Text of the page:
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What is a Leviathan?

Tricia Christensen
Updated May 23, 2024
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The leviathan is a huge and fierce water monster, mentioned in several books of the Bible. Mention occurs in the books of Job, Psalms, and Isaiah, and there are several traditional Jewish prayers that also include the leviathan. Christian evaluation of the creature tends to associate the leviathan with the devil or demons, where the Old Testament view often looks at the creature as a natural creature.

Although in pictures, the leviathan is often depicted as a large water dragon, sometimes with multiple heads, many feel strongly that the word was alternate for crocodile, a creature that would have proliferated along the Nile. On the other hand, Job describes the beast as capable of breathing fire, which suggest more dragonlike characteristics. There may be some connection of the creature to Canaanite beliefs, or Ugaritic myths. A creature called Lotan dwells in the water and resembles a seven-headed dragon. In Ugaritic mythology, Baal Hadad fights with and destroys Lotan.

Leviathan is often intimately connected to the idea of chaos and destruction. In Ugaritic mythology, Lotan summons floods and tidal waves. The biblical equivalent is sometimes viewed as the opposite of creation, and is chaotic and destructive in nature. Early Christian writings take this one step further, especially the writing of Thomas Aquinas who associates the creature with envy and also calls it a demon. In constructing the punishments of hell, leviathan is called to punish the sinners who committed the deadly sin of envy and died without confession and absolution.

From a purely natural world standpoint, connecting the sea monster to the crocodile makes a lot of sense. It could certainly instantly cause death and was a thing to be greatly feared. When the creature is thought of as a simple beast, which it is in at least one Jewish prayer, and in one Midrash, a retelling — often highly metaphorical — of different instances in the Bible, the beast is God’s creation but so fearsome that God destroys the female so that the creature cannot mate.

On the other hand, a prayer mentions: “the sukkah of the skin of Leviathan,” and is said during the celebration of Sukkot or Festival of Booths. A sukkah is a temporary structure, like a tent, that Jews who celebrate Sukkot may choose to live in during the Festival. Part of the Sukkah must be made of natural materials, and crocodile skin might have been used in the past.

In Modern Hebrew, leviathan can be translated as whale, so there is also some context for considering a large sea mammal as this creature. This concept though, in most fantasy tellings is mainly lost in preference of depicting the animal as a water dragon, sometimes capable of flight. In the Final Fantasy series of video games, characters can summon this creature, which looks like a large blue dragon that rains watery destruction on monsters.

Language & Humanities is dedicated to providing accurate and trustworthy information. We carefully select reputable sources and employ a rigorous fact-checking process to maintain the highest standards. To learn more about our commitment to accuracy, read our editorial process.
Tricia Christensen
By Tricia Christensen
With a Literature degree from Sonoma State University and years of experience as a Language & Humanities contributor, Tricia Christensen is based in Northern California and brings a wealth of knowledge and passion to her writing. Her wide-ranging interests include reading, writing, medicine, art, film, history, politics, ethics, and religion, all of which she incorporates into her informative articles. Tricia is currently working on her first novel.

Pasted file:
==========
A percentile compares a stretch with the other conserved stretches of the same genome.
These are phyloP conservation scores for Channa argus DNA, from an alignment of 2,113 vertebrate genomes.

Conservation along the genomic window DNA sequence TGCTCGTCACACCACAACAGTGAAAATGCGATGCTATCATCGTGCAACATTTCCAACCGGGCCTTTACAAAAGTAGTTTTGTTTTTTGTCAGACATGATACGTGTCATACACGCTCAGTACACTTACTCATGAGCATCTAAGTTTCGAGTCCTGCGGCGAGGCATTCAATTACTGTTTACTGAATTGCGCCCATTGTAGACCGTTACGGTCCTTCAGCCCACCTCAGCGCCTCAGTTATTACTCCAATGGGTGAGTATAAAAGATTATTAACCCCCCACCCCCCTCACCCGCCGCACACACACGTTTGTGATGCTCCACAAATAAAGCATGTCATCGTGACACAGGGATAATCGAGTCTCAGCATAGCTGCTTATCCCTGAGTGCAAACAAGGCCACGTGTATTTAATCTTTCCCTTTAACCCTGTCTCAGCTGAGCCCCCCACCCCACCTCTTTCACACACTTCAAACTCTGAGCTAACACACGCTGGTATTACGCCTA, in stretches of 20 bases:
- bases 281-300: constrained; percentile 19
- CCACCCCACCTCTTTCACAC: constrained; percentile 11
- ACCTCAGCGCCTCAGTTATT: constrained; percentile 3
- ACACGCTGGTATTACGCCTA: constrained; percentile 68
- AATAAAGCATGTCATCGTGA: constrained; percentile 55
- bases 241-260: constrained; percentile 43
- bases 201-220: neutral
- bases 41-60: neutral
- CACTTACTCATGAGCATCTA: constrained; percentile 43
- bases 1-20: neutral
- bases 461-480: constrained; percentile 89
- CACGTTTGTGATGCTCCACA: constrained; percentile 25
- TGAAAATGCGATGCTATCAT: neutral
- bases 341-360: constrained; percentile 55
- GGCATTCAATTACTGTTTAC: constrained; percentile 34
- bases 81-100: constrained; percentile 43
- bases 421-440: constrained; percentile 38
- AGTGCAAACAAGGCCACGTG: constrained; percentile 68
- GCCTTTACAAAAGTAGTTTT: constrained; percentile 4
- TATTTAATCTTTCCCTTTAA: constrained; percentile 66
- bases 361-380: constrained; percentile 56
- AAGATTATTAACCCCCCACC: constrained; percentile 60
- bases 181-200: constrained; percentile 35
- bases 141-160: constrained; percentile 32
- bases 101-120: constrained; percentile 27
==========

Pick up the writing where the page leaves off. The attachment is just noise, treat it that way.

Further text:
Discussion Comments
By anon132609 — On Dec 07, 2010

I agree. Just because things sound impossible or we don't quite understand all of the Bible, does not mean it is not literal.

I say: "I believe God's words even though they seem improbable." He's God and he can do whatever he wants. He made the universe and all unknown laws of it. Even if he decides to alter or step outside those laws, he is still acting as God and we should know who we are in comparison when we suggest God's word is not 'accurate' or 'literal.'

Who are we? Do we have infinite knowledge? Can I say there is no____ in the entire known universe, for anything? Doubt it.

By anon83046 — On May 09, 2010

You're an idiot if you take the Bible as God's literal advice, it's like Chinese Whispers, it's been so watered down you'd never find the original.

It's best to just follow Jesus' wish for a better world instead of fussing over who said what to who.

However, in the context of a giant fire breathing monster I'll let it slide into literalism.

While the idea of the way Crocodiles wait and then pull you down under the water fits the image of being dragged to hell, we know there's more than one of them.

I think it sounds more like the original Godzilla: a giant sea god that breathes nuclear death fire

By anon78452 — On Apr 18, 2010

I feel the levi-whatever was not a whale or a crocodile, for the lord, not job, speaks of how it breathes fire and smoke comes from its nostrils. also many other water dragon like things are referred to in the bible and the bible has no lies.

By anon42758 — On Aug 23, 2009

Too many do not take God's word literally for what it is. God through his Holy Spirit will and does not intend to confuse, or lead astray anyone who comes to him through his word. Those words are his words. Through his spirit he spoke to us all through his spirit filled disciples.

Tricia Christensen
Tricia Christensen
With a Literature degree from Sonoma State University and years of experience as a Language & Humanities contributor,...
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